ii. Airborne dust capture system - Airborne dust capture systems may also use a water-spray technique; however, airborne dust particles are sprayed with atomized water. When the dust particles collide with the water droplets, agglomerates are formed. These agglomerates become too heavy to remain airborne and settle. Airborne dust wet suppression systems work on the principle of spraying very small water droplets into airborne dust. When the small droplets collide with the airborne dust particles, they stick to each other and fall out of the air to the ground. This collision between the particles occurs due to three factors involving both the water and the dust particles. As a dust particle and water particle approach each other, the airflow could move the particle around the droplet, have a direct hit on the droplet, or barely graze the droplet. It is this factor that leads us to the second factor, which is that droplets and particles that are of similar sizes have the best chance of a collision. If a droplet is smaller than the dust particle or vice versa, then they may never collide and instead just be swept around each other. The last factor is the dependence of an electrostatic force on a droplet and how the path is affected by this force. Just like with magnets, similarly charged particles repel each others. Thus it is advantageous to have the particles either both neutrally charged (so that they neither repel nor attract one another) or oppositely charged (so that they attract one another) in order to increase the likelihood of a water and particle collision.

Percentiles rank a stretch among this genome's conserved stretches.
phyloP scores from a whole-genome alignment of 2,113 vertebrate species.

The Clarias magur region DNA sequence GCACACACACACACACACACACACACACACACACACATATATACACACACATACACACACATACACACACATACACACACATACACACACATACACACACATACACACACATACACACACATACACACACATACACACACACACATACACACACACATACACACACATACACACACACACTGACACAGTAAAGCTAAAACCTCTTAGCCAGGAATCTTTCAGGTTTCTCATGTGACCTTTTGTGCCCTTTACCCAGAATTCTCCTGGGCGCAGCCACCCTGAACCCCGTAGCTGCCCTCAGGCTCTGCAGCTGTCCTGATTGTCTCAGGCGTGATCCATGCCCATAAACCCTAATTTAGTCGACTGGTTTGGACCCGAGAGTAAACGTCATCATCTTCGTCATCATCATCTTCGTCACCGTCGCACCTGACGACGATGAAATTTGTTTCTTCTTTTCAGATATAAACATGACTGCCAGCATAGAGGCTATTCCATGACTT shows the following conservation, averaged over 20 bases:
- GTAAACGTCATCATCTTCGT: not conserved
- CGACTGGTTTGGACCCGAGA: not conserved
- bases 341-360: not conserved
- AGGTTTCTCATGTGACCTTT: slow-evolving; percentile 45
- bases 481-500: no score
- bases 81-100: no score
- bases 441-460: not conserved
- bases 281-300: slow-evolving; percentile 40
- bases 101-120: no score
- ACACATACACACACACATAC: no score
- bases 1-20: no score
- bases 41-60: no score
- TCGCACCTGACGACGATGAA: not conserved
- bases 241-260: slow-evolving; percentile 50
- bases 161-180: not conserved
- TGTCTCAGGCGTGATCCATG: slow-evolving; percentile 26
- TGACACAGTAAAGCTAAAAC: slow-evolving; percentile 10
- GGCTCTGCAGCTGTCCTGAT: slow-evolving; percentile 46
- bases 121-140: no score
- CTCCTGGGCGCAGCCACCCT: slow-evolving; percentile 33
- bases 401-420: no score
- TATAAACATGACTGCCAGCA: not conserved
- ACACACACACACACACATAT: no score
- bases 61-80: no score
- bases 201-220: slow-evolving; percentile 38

C. System Efficiency: Over the years, water sprays has established the following facts: (1) For a given spray nozzle, the collection efficiency for small dust particles increases as the pressure increases; (2) At a given pressure, the efficiency increases as the nozzle design is changed so as to produce smaller droplets. The efficiency of spray dust capture increases by increasing the number of smaller sized spray droplets per unit volume of water utilized and by optimizing the energy transfer of spray droplets with the dust-laden air.